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In particular at issue was how the wave of deaths perpetuated the long-standing television trope known as "Bury Your Gays." It is the pernicious tendency to give LGBT characters tragic endings.In TV this trope has manifested itself time and time and time again for queer women on shows like "Buffy the Vampire Slayer," "Chicago Fire," "Pretty Little Liars" and others.Who cares, people will say, when so-called religious liberty bills are sweeping the country and stand poised to be affirmed in Georgia? Particularly for LGBT people, who represent a minority population, television might be the only place where the larger straight world sees (or more likely realizes they see) us.Why worry about fiction when the world gives us plenty of non-fiction to worry about? So then how we are portrayed is integral to how we are perceived.The stark numbers make the inequity glaringly obvious.And the message may, at least in part, be getting through.Last week, after fan protest and a concerted LGBT Fans Deserve Better rallying campaign, the creator of "The 100," Jason Rothenberg, was coerced into penning an explicit apology post for perpetuating the "Bury Your Gaye" trope.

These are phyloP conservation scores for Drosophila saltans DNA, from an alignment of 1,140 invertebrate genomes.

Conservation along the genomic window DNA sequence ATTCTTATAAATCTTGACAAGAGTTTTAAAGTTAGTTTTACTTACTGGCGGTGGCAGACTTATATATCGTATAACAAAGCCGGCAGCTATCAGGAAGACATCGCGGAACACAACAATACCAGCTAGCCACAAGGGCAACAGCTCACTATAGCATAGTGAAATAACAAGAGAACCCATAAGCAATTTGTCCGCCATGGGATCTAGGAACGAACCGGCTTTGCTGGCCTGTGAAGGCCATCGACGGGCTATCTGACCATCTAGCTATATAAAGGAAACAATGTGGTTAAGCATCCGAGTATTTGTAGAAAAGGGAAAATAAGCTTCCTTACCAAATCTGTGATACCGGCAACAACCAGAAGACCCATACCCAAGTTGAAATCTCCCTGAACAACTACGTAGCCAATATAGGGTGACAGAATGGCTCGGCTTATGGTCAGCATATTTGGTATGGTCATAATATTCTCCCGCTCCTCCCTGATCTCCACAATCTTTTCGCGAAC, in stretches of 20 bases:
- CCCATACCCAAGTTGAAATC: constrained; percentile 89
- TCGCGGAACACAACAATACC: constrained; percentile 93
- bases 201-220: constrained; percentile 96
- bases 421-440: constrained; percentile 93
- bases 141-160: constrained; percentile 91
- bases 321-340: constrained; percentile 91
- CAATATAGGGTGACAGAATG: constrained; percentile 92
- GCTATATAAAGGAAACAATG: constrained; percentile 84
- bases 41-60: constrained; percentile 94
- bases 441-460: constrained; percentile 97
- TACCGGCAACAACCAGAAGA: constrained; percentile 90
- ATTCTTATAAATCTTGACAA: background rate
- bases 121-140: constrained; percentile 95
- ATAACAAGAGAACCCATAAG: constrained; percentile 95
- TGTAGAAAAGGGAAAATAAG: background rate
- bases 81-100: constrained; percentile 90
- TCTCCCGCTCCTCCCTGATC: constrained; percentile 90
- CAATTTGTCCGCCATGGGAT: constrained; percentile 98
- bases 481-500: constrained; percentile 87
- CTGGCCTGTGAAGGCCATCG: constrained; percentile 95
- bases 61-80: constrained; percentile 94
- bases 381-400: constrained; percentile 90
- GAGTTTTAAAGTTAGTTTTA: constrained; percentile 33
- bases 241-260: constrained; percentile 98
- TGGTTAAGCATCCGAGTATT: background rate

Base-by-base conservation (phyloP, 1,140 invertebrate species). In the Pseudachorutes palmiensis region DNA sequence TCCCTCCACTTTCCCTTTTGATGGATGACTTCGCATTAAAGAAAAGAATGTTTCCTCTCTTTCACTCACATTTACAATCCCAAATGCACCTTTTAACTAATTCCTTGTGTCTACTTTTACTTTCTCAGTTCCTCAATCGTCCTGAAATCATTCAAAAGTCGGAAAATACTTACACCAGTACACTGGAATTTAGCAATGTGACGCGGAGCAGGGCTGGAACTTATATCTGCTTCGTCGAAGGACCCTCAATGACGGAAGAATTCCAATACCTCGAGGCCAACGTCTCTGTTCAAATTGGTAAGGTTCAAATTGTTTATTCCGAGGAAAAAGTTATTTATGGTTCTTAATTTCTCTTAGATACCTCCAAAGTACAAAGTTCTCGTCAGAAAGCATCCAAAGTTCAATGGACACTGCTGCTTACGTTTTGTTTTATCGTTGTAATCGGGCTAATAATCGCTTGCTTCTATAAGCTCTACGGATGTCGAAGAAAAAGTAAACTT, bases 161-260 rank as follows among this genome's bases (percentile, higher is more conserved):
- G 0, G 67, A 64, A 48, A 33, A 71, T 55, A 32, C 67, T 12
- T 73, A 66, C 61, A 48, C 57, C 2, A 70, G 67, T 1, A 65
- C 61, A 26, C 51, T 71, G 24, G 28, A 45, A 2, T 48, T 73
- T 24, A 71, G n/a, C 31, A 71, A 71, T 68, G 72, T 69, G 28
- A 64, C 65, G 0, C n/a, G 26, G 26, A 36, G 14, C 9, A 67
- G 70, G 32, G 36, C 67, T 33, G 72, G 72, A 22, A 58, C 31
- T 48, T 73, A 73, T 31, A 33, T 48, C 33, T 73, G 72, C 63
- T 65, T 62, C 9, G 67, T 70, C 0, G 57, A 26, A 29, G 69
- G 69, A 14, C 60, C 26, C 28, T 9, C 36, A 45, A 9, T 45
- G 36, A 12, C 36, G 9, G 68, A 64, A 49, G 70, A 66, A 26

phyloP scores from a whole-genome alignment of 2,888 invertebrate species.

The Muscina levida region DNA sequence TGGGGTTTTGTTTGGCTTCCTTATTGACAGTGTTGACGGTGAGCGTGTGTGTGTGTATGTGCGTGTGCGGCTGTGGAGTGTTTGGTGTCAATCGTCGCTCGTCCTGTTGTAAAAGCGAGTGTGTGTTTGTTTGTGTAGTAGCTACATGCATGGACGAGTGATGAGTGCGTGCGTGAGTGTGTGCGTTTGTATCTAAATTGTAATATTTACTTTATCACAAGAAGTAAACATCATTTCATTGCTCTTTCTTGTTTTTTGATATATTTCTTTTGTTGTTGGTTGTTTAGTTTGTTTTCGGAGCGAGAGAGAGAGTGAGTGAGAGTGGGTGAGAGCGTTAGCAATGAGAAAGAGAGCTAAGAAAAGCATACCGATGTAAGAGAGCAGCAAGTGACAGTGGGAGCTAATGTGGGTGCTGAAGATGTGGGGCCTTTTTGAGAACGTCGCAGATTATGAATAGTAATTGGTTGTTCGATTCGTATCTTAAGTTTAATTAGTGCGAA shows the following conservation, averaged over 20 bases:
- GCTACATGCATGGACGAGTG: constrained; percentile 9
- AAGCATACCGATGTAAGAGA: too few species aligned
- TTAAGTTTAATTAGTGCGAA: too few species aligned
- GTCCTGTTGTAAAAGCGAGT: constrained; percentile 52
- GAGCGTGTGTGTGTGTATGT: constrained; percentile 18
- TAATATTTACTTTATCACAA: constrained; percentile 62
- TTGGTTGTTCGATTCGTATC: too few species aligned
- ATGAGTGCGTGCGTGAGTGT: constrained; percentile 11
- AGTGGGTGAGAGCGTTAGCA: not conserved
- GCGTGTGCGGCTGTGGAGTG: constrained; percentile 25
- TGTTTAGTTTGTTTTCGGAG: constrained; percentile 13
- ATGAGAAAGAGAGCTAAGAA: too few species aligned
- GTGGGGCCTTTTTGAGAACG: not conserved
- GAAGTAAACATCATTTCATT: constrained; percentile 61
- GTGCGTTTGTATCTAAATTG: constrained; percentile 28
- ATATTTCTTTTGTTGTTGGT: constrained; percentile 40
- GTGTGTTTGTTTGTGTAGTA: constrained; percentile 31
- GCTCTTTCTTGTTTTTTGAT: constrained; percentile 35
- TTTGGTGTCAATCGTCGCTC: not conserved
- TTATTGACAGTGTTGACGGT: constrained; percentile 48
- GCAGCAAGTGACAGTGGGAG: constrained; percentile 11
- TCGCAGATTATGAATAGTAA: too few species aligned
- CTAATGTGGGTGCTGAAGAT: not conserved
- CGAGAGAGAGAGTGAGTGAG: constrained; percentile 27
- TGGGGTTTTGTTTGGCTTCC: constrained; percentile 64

While real-life terrors continue to abound for LGBT people, the question often arises why we should care about anything that happens in the make-believe world of entertainment.
Who cares, the thinking goes, when terrible things like this week’s aggressively anti-LGBT legislation rolling back protections and banning trans people from certain restrooms has been signed into law in North Carolina?
The queer women’s site Autostraddle did a comprehensive review of all scripted American television since 1976 and found, to date, there have been 95 lesbian or bisexual female characters killed off on screen.
In contrast, the site found there have been only 30 lesbian or bisexual characters granted happy endings during that same time.
In the span of 30 days, four queer women were killed off in various ways on American shows.
They include Rose (Bridget Regan) on The CW’s "Jane the Virgin," Lexa (Alycia Debnam-Carey) on The CW’s "The 100," Kira (Yaani King) on Syfy’s "The Magicians" and Denise (Merritt Wever) on AMC’s "The Walking Dead." The trends, and ensuing fan outcry, has been written about in mainstream sites like Variety, Vanity Fair, Entertainment Weekly, and The Hollywood Reporter (full disclosure: yours truly wrote the THR guest column).